Black Domain

June 2-October 15, 2022 (extended)


Black Domain, a photographic exhibit by Portland-based artist Intisar Abioto, explores places of home, worship, creativity, and healing through environmental portraits of Black Portlanders and Oregonians. Focusing on sites of architectural, cultural, and historical relevance to Black communities, Abioto’s photographs capture the spirit of Black domain as sanctum, rejuvenation, and liberation experienced by generations of Black people in Portland and in Oregon. 

The exhibit is a visual complement to the Bosco-Milligan Foundation/Architectural Heritage Center’s research, documentation, and advocacy about places of Portland’s Black history as well as the many community histories about Black place. In this project, Abioto documents, through her eyes, the homes, small businesses, community centers, and other sites whose deep cultural meaning illuminates their architectural significance.  

Organized by the Architectural Heritage Center, Black Domain is the largest solo exhibit to date of the work of Abioto (b. Memphis, 1986), a multidisciplinary artist who works across photography, dance, research, and writing. Recently featured in The New York Times, she helped document places of historic relevance to Portland’s Black communities, a project accepted into the National Register of Historic Places in 2020.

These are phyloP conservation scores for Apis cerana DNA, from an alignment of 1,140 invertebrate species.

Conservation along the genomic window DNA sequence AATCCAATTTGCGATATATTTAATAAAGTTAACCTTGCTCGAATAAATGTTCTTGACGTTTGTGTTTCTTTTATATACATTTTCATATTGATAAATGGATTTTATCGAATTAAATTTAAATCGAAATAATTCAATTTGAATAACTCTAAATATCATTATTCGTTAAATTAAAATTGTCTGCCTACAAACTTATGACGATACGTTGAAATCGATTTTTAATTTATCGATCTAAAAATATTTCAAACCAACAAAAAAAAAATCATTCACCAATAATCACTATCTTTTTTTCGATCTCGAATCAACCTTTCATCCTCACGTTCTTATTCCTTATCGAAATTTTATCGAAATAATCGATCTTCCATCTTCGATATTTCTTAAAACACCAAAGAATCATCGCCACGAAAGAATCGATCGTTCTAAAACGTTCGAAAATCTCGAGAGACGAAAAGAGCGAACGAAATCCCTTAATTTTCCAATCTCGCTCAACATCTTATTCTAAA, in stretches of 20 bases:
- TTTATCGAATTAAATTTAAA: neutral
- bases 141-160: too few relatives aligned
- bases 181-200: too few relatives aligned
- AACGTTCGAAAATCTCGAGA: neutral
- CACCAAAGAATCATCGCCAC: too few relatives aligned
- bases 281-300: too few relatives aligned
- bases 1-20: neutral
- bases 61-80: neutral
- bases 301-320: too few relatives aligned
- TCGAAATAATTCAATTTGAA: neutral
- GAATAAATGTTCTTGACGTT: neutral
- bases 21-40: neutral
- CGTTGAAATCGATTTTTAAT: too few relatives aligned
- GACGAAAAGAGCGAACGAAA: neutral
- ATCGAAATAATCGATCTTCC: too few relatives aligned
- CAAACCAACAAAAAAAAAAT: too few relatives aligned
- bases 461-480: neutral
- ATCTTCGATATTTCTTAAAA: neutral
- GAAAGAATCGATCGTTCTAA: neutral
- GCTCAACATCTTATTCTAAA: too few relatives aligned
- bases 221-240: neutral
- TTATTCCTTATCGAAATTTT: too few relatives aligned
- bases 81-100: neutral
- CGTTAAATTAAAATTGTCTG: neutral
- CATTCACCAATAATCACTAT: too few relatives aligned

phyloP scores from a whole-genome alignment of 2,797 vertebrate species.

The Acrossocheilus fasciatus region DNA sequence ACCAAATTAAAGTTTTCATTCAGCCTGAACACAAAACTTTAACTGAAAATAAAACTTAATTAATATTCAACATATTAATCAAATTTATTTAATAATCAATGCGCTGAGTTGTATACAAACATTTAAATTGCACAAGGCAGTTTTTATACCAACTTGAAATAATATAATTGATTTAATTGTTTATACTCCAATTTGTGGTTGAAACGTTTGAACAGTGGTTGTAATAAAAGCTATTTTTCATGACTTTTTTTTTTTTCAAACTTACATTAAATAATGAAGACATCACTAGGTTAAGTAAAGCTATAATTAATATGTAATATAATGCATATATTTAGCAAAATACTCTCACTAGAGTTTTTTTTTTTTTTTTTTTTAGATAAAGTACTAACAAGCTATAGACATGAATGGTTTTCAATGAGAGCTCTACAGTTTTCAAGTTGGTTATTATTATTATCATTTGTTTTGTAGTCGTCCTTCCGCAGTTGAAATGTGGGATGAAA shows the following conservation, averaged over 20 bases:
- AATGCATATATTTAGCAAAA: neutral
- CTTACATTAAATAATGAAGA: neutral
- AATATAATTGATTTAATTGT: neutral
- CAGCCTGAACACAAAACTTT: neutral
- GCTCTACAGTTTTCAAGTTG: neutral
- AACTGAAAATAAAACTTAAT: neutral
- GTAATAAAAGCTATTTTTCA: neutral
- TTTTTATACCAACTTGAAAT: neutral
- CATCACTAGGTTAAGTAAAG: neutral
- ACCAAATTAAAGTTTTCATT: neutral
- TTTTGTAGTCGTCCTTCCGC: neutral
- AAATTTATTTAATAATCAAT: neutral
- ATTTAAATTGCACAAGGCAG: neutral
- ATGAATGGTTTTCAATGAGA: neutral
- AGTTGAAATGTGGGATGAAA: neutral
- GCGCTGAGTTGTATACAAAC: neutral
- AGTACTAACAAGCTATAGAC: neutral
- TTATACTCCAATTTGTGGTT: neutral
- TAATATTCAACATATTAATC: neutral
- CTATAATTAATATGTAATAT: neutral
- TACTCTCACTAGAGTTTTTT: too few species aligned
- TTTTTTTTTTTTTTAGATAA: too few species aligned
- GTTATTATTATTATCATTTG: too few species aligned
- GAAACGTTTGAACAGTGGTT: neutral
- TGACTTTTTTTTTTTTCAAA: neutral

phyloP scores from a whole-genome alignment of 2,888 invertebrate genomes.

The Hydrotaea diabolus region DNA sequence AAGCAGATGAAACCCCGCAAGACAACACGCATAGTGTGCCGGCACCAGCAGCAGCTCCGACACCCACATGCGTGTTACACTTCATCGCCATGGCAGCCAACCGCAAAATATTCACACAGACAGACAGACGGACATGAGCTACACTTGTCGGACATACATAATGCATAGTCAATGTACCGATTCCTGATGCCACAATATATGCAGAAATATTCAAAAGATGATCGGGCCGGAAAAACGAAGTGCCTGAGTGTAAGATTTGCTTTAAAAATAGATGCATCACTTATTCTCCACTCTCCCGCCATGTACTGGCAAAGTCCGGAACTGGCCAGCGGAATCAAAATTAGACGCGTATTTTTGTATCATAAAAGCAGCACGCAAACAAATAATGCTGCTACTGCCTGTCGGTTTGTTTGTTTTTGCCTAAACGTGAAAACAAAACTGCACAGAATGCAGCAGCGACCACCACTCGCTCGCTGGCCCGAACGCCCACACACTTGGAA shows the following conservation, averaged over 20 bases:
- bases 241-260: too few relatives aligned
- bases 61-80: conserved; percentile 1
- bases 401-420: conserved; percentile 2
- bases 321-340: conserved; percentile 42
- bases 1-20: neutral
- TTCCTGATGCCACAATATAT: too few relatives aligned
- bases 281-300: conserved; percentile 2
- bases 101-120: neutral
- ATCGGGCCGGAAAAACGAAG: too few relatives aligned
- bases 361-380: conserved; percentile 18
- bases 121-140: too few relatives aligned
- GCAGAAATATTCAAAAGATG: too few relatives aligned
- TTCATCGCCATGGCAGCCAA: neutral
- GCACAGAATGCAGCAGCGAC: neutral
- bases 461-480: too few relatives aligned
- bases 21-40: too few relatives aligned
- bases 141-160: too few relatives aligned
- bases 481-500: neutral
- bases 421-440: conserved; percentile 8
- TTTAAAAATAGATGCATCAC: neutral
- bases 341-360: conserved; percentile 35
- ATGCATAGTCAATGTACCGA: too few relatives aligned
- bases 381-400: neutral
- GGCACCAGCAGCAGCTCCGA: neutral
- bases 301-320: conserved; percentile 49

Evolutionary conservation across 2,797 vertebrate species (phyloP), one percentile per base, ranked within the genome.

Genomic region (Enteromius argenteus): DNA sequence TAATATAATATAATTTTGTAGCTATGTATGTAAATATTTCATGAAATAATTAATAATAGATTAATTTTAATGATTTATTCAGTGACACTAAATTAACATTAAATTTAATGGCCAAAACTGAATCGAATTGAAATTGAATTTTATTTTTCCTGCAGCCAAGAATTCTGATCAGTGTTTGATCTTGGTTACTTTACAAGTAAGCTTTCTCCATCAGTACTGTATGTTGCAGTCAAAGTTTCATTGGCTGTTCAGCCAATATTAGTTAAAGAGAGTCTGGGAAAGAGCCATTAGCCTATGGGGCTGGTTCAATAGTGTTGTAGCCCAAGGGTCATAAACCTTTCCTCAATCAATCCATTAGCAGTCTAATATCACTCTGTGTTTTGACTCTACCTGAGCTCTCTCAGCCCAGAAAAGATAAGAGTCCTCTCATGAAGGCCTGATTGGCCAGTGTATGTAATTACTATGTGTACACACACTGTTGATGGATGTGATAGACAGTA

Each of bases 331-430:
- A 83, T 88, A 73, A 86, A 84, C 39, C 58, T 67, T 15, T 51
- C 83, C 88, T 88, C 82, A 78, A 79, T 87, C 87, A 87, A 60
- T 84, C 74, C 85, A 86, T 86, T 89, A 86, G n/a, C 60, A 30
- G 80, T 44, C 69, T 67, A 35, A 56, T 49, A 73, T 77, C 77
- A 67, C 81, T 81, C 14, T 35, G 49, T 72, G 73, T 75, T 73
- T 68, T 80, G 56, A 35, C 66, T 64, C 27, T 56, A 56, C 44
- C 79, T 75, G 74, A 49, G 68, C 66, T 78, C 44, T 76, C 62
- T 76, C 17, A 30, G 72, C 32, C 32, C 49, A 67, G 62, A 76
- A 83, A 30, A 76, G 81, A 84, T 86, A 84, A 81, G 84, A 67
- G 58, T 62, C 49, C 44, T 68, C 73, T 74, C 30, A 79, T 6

PRESS: The press release can be found here. For images, contact Jean Zondervan, Communications Director.
Exhibit support generously provided by the James F. & Marion L. Miller Foundation, the Regional Arts & Culture Council, The Van Evera and Janet M. Bailey Fund of the Oregon Community Foundation, The Kinsman Foundation, Multnomah County Cultural Coalition, the Oregon Arts Commission, and the Cathy Galbraith Educational Endowment. “Northeast Voices” video dialogues made possible in part by Oregon Humanities.
Photographs by Intisar Abioto, 2022.

Touring the Central Eastside exhibit

On view through December 2022


The architecture of Portland’s Central Eastside, the neighborhood around our center, tells the story of this district’s past and the unfolding of its distinct character over time. This exhibit traces this history through the stories of 57 of its buildings. With the oldest buildings dating to the 1860s, the district’s architecture shows how it evolved from its marshy roots in the 19th century to become a booming center of industry and manufacturing to then develop into the ever-growing hub for design, IT innovation, maker spaces, and tourism that it is today.

This project was made possible by support from Central Eastside Together.